A Sweeping Hurricane versus A Rising Tide

Daniel Johnson
Sports Editor


Photo credit: Lloyd Gallman/Flickr

After a little time has passed and we are able to look at the past NCAA Championship game in more analytical eyes instead of emotional….Nope, can’t do it. That was amazing! Alabama put in a true freshman quarterback and overcame a two score deficit to beat the Georgia Bulldogs for their fifth national championship since 2009. In less than a decade, the Crimson Tide, led by a coach in Nick Saban who came to the program after a subpar stint as the head coach for the Miami Dolphins, have become the new standard in collegiate athletics. And as long as Saban remains the guiding hand of the university, it seems as though Bama will be near or on top of the mountain for another ten years.

That being said, we have to look at Alabama in terms of their time in the college football system. For the majority of the history of Division I football, the National Champions were decided at the end of the season by a team of writers. Then came the BCS (Bowl Championship Series) in the late 1990s, and their format, which relied on computers to format the bowl games and the National Championship matchup. Essentially, the teams play the regular season and instead of having a playoff based off the regular season rankings to determine the champions, the games were decided beforehand. The Crimson Tide won their first three titles in this system before it was scrapped for the four team playoff system in 2014.

The change in the system has made comparing dynasties more difficult. It is uncommon in the other major North American professional and collegiate sporting leagues. The postseason may expand, (for example, the introduction of the wild card in the NFL and MLB and the growth in the number of teams in the NCAA basketball tournaments) but it was not until four years ago that any actual postseason was established that forced the best teams to play multiple games to win the championship.

What would the most recent college football dynasties look like under the CFP (College Football Playoffs) system?

In the last three decades, the most accomplished dynasty in collegiate football is the Miami Hurricanes of the 1980s and early 1990s. Between the years of 1983-1992, the team won four National Championships with a roster of some of the greatest players of their generations. Michael Irvin, Jerome Brown, Bernie Kosar and many other players came through Coral Gables to create a new football powerhouse in the sport.

What has to be one of the most impressive attributes about the Miami team is the fact they did so without a single common player or coach to the team. Dynasties in professional sports tend to have a single player or coach who becomes the figurehead of the team (Michael Jordan and Phil Jackson’s Chicago Bulls, John Wooden’s UCLA Bruins, Michael Parker and the UNCG men’s soccer team in the 1980s) but the Hurricanes were coached by three different head coaches during their golden age. First by Howard Schnellenberger from 1979-1983, leaving the team after winning their first championship in 1983. Then Jimmy Johnson from 1984-88, where he also won a championship in 1987. The final two trophies were then won by Dennis Erickson, who coached the team to the title in 1989 and 1991.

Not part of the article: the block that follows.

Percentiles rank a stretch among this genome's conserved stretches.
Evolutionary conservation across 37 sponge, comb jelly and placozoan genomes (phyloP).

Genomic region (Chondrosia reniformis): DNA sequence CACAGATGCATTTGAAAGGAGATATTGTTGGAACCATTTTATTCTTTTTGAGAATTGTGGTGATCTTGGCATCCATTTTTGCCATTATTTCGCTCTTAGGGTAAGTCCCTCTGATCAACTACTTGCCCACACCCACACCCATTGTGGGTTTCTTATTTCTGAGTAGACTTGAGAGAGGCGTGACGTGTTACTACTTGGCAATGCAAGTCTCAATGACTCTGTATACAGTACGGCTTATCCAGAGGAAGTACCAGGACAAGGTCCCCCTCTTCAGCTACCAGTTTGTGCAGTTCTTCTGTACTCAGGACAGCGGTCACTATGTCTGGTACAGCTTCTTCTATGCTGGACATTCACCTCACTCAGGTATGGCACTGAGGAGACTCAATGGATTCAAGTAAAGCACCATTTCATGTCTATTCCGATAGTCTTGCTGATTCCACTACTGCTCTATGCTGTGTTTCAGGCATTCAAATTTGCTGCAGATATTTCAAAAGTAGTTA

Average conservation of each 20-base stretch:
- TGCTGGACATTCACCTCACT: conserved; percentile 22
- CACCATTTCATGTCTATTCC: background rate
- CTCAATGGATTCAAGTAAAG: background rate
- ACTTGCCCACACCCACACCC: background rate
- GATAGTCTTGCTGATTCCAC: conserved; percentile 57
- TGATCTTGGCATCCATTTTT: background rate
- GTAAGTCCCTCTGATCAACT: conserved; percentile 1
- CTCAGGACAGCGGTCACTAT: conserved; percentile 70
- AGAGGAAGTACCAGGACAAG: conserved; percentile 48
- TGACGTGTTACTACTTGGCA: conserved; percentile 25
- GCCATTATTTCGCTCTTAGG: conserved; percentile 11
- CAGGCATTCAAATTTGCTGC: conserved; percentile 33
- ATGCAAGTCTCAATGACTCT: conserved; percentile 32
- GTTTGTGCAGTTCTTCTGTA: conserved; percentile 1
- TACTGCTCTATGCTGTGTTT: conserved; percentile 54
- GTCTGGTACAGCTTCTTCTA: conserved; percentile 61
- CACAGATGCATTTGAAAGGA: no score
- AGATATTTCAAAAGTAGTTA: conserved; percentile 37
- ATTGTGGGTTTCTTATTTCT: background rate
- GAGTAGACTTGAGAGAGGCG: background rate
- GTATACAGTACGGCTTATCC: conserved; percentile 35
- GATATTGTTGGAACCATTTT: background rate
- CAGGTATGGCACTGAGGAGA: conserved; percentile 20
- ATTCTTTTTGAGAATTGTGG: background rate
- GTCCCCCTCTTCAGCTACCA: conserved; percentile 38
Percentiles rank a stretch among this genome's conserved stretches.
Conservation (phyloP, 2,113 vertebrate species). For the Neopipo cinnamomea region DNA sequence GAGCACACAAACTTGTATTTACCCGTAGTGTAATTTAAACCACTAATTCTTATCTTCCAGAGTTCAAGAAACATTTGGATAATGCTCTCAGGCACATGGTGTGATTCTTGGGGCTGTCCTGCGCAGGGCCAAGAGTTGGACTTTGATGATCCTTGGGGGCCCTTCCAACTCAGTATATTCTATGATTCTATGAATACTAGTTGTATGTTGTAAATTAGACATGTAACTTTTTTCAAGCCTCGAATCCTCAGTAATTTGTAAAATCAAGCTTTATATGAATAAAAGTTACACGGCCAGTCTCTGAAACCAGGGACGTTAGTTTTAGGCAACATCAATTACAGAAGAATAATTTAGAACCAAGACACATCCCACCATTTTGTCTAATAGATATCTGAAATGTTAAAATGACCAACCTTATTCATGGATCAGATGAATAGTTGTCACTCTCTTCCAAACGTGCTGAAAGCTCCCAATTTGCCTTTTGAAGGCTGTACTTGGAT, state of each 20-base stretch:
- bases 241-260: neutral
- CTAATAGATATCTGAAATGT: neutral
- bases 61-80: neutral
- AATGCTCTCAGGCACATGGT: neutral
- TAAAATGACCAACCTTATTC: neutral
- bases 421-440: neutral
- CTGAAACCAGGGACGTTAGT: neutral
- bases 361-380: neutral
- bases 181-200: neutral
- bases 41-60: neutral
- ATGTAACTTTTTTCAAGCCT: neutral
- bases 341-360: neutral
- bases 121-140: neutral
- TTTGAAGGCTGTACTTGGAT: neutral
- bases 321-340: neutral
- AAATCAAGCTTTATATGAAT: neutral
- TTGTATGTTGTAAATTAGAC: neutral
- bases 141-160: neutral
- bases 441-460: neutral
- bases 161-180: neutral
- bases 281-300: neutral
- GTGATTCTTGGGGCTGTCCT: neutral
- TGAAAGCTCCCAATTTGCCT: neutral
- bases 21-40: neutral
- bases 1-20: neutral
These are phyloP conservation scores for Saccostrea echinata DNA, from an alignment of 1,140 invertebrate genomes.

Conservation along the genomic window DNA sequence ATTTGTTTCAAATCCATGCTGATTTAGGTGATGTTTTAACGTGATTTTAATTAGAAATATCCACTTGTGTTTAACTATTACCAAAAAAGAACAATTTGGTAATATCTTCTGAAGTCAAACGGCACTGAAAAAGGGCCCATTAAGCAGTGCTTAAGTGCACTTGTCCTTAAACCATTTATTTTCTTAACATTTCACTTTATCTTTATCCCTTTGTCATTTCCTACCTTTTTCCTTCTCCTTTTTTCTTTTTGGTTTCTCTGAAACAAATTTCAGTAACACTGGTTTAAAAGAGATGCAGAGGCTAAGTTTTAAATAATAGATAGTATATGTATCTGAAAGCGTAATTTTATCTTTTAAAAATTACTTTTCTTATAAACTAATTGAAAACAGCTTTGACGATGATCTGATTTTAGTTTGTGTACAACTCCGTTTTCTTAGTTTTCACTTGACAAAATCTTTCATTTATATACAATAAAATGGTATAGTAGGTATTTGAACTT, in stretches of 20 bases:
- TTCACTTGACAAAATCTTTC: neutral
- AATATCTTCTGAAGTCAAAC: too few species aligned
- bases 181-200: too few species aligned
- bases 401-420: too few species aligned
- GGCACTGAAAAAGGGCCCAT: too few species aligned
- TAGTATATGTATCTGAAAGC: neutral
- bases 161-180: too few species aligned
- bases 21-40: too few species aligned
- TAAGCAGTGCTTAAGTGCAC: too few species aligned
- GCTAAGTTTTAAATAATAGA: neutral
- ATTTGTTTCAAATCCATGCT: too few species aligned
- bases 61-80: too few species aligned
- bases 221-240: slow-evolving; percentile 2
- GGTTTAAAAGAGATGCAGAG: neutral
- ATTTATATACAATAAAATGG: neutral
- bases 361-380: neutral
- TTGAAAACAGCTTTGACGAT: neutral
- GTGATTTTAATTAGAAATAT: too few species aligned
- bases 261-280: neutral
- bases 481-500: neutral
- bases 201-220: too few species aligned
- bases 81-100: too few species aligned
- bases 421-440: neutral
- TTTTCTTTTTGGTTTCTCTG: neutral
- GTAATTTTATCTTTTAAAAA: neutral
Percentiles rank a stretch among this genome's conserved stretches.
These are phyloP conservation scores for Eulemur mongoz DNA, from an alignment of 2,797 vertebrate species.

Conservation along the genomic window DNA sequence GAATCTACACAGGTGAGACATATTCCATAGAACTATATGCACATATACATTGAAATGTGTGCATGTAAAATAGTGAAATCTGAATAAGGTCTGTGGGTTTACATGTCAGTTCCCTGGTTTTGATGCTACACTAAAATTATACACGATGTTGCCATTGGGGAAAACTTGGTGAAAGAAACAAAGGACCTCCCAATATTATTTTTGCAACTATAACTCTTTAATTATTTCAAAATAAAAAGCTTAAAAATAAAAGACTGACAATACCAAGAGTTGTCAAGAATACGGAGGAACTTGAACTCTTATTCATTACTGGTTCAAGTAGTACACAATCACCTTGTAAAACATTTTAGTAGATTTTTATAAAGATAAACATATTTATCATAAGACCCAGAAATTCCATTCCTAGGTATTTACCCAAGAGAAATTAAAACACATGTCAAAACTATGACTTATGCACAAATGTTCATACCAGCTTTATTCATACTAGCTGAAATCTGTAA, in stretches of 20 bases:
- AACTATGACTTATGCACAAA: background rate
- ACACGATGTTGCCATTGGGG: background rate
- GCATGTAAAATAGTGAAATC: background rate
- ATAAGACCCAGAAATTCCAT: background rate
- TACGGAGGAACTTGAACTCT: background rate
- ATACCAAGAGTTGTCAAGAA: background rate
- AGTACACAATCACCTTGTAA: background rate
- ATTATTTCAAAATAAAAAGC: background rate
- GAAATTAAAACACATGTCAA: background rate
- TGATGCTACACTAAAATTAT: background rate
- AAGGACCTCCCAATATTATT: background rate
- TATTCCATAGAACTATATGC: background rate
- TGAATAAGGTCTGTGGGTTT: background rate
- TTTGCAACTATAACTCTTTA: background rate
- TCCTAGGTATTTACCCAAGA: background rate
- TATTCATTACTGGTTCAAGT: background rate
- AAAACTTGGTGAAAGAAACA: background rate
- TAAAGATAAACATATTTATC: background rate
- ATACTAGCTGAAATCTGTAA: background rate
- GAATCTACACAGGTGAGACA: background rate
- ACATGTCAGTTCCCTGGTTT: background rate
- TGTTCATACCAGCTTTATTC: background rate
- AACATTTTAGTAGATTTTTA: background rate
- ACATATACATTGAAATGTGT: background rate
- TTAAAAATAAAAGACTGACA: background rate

Though their four championships are one less than the Crimson Tide, who won their fifth earlier this month, in four separate years, the Canes were ranked within the top four spots. In today’s modern college football alignment, the top four teams compete with each other in the playoffs. So Miami could have gotten four separate cracks at the trophy had they played today. Remember, Alabama essentially backed their way into the postseason after losing their final game against Auburn and Georgia beating Auburn the next week in the SEC Championship, allowing Bama to hop over them.

Whether a great college team is better or not is something that will be discussed in barbershops for years to come. Miami or Alabama? Pete Carroll’s USC or Tom Osborne’s Nebraska? What cannot be debated is the accomplishment Alabama has shown over the last decade, and the fact that with a talented freshman quarterback, they are probably going to be competing again next year and the years after that.

Categories: Sports


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